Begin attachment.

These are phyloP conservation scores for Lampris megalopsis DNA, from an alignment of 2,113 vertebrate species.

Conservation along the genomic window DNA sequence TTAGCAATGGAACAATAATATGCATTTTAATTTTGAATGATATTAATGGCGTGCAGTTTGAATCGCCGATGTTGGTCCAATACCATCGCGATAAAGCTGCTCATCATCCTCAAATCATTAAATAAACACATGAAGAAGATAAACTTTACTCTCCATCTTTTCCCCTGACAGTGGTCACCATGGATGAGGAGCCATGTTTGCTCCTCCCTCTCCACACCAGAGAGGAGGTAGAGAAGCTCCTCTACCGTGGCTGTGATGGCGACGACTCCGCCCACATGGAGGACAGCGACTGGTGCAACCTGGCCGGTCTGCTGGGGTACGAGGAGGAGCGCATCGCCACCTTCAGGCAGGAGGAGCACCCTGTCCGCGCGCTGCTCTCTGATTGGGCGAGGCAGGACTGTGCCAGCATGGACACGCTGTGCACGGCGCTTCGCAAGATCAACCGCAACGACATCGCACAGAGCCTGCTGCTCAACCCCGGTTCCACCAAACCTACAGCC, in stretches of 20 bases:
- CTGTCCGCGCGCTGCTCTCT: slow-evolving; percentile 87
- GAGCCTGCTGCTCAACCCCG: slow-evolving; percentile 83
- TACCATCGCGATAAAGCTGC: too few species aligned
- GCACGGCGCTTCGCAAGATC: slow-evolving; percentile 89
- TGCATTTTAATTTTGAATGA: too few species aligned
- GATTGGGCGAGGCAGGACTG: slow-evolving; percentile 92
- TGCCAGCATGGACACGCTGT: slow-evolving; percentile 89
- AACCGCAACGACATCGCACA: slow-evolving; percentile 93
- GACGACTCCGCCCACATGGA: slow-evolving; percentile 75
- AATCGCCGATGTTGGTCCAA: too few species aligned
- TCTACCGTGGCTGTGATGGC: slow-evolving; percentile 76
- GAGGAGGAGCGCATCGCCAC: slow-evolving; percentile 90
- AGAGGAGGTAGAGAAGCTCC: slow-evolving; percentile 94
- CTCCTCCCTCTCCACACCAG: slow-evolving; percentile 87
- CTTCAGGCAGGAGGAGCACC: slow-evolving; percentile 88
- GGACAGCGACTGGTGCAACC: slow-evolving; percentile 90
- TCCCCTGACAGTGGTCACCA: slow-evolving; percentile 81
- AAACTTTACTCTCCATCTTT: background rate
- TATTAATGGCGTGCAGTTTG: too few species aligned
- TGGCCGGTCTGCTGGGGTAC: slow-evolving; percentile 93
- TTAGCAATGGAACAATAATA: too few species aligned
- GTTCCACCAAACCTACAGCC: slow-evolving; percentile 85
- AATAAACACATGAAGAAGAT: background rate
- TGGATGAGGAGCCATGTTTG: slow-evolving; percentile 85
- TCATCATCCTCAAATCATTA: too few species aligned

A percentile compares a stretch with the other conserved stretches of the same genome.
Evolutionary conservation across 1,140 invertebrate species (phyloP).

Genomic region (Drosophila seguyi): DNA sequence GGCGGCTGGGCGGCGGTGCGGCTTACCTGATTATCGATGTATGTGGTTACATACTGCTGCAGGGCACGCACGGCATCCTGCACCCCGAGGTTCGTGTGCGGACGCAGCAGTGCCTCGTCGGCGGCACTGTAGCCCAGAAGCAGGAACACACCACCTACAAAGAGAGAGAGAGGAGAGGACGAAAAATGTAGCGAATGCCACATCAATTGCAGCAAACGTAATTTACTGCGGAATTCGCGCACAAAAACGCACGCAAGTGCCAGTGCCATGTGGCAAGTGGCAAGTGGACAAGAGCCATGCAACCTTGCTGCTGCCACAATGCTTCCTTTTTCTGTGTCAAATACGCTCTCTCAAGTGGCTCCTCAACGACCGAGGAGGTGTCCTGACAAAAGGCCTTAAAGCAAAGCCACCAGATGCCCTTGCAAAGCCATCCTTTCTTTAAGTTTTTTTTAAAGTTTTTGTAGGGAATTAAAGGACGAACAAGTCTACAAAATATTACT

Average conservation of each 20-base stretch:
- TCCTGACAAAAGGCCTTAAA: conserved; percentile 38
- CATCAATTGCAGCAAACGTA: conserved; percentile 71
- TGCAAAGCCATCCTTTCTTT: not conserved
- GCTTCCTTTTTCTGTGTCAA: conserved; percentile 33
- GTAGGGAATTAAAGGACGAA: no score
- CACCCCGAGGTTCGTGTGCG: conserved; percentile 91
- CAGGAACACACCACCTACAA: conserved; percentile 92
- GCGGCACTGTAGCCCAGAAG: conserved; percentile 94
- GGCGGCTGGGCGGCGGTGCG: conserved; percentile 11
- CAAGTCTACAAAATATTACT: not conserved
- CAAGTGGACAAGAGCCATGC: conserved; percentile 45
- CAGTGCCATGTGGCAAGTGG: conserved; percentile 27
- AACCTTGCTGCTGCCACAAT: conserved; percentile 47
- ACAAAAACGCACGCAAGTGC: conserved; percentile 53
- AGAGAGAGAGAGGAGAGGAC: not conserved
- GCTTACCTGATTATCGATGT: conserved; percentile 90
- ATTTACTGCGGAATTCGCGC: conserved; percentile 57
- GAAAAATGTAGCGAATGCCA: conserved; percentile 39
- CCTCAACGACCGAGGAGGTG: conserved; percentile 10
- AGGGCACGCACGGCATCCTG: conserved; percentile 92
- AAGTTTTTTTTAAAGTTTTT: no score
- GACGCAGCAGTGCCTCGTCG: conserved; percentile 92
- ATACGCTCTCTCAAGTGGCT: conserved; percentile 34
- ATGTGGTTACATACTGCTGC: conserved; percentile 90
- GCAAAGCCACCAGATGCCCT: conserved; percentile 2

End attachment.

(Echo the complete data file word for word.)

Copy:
These are phyloP conservation scores for Lampris megalopsis DNA, from an alignment of 2,113 vertebrate species.

Conservation along the genomic window DNA sequence TTAGCAATGGAACAATAATATGCATTTTAATTTTGAATGATATTAATGGCGTGCAGTTTGAATCGCCGATGTTGGTCCAATACCATCGCGATAAAGCTGCTCATCATCCTCAAATCATTAAATAAACACATGAAGAAGATAAACTTTACTCTCCATCTTTTCCCCTGACAGTGGTCACCATGGATGAGGAGCCATGTTTGCTCCTCCCTCTCCACACCAGAGAGGAGGTAGAGAAGCTCCTCTACCGTGGCTGTGATGGCGACGACTCCGCCCACATGGAGGACAGCGACTGGTGCAACCTGGCCGGTCTGCTGGGGTACGAGGAGGAGCGCATCGCCACCTTCAGGCAGGAGGAGCACCCTGTCCGCGCGCTGCTCTCTGATTGGGCGAGGCAGGACTGTGCCAGCATGGACACGCTGTGCACGGCGCTTCGCAAGATCAACCGCAACGACATCGCACAGAGCCTGCTGCTCAACCCCGGTTCCACCAAACCTACAGCC, in stretches of 20 bases:
- CTGTCCGCGCGCTGCTCTCT: slow-evolving; percentile 87
- GAGCCTGCTGCTCAACCCCG: slow-evolving; percentile 83
- TACCATCGCGATAAAGCTGC: too few species aligned
- GCACGGCGCTTCGCAAGATC: slow-evolving; percentile 89
- TGCATTTTAATTTTGAATGA: too few species aligned
- GATTGGGCGAGGCAGGACTG: slow-evolving; percentile 92
- TGCCAGCATGGACACGCTGT: slow-evolving; percentile 89
- AACCGCAACGACATCGCACA: slow-evolving; percentile 93
- GACGACTCCGCCCACATGGA: slow-evolving; percentile 75
- AATCGCCGATGTTGGTCCAA: too few species aligned
- TCTACCGTGGCTGTGATGGC: slow-evolving; percentile 76
- GAGGAGGAGCGCATCGCCAC: slow-evolving; percentile 90
- AGAGGAGGTAGAGAAGCTCC: slow-evolving; percentile 94
- CTCCTCCCTCTCCACACCAG: slow-evolving; percentile 87
- CTTCAGGCAGGAGGAGCACC: slow-evolving; percentile 88
- GGACAGCGACTGGTGCAACC: slow-evolving; percentile 90
- TCCCCTGACAGTGGTCACCA: slow-evolving; percentile 81
- AAACTTTACTCTCCATCTTT: background rate
- TATTAATGGCGTGCAGTTTG: too few species aligned
- TGGCCGGTCTGCTGGGGTAC: slow-evolving; percentile 93
- TTAGCAATGGAACAATAATA: too few species aligned
- GTTCCACCAAACCTACAGCC: slow-evolving; percentile 85
- AATAAACACATGAAGAAGAT: background rate
- TGGATGAGGAGCCATGTTTG: slow-evolving; percentile 85
- TCATCATCCTCAAATCATTA: too few species aligned

A percentile compares a stretch with the other conserved stretches of the same genome.
Evolutionary conservation across 1,140 invertebrate species (phyloP).

Genomic region (Drosophila seguyi): DNA sequence GGCGGCTGGGCGGCGGTGCGGCTTACCTGATTATCGATGTATGTGGTTACATACTGCTGCAGGGCACGCACGGCATCCTGCACCCCGAGGTTCGTGTGCGGACGCAGCAGTGCCTCGTCGGCGGCACTGTAGCCCAGAAGCAGGAACACACCACCTACAAAGAGAGAGAGAGGAGAGGACGAAAAATGTAGCGAATGCCACATCAATTGCAGCAAACGTAATTTACTGCGGAATTCGCGCACAAAAACGCACGCAAGTGCCAGTGCCATGTGGCAAGTGGCAAGTGGACAAGAGCCATGCAACCTTGCTGCTGCCACAATGCTTCCTTTTTCTGTGTCAAATACGCTCTCTCAAGTGGCTCCTCAACGACCGAGGAGGTGTCCTGACAAAAGGCCTTAAAGCAAAGCCACCAGATGCCCTTGCAAAGCCATCCTTTCTTTAAGTTTTTTTTAAAGTTTTTGTAGGGAATTAAAGGACGAACAAGTCTACAAAATATTACT

Average conservation of each 20-base stretch:
- TCCTGACAAAAGGCCTTAAA: conserved; percentile 38
- CATCAATTGCAGCAAACGTA: conserved; percentile 71
- TGCAAAGCCATCCTTTCTTT: not conserved
- GCTTCCTTTTTCTGTGTCAA: conserved; percentile 33
- GTAGGGAATTAAAGGACGAA: no score
- CACCCCGAGGTTCGTGTGCG: conserved; percentile 91
- CAGGAACACACCACCTACAA: conserved; percentile 92
- GCGGCACTGTAGCCCAGAAG: conserved; percentile 94
- GGCGGCTGGGCGGCGGTGCG: conserved; percentile 11
- CAAGTCTACAAAATATTACT: not conserved
- CAAGTGGACAAGAGCCATGC: conserved; percentile 45
- CAGTGCCATGTGGCAAGTGG: conserved; percentile 27
- AACCTTGCTGCTGCCACAAT: conserved; percentile 47
- ACAAAAACGCACGCAAGTGC: conserved; percentile 53
- AGAGAGAGAGAGGAGAGGAC: not conserved
- GCTTACCTGATTATCGATGT: conserved; percentile 90
- ATTTACTGCGGAATTCGCGC: conserved; percentile 57
- GAAAAATGTAGCGAATGCCA: conserved; percentile 39
- CCTCAACGACCGAGGAGGTG: conserved; percentile 10
- AGGGCACGCACGGCATCCTG: conserved; percentile 92
- AAGTTTTTTTTAAAGTTTTT: no score
- GACGCAGCAGTGCCTCGTCG: conserved; percentile 92
- ATACGCTCTCTCAAGTGGCT: conserved; percentile 34
- ATGTGGTTACATACTGCTGC: conserved; percentile 90
- GCAAAGCCACCAGATGCCCT: conserved; percentile 2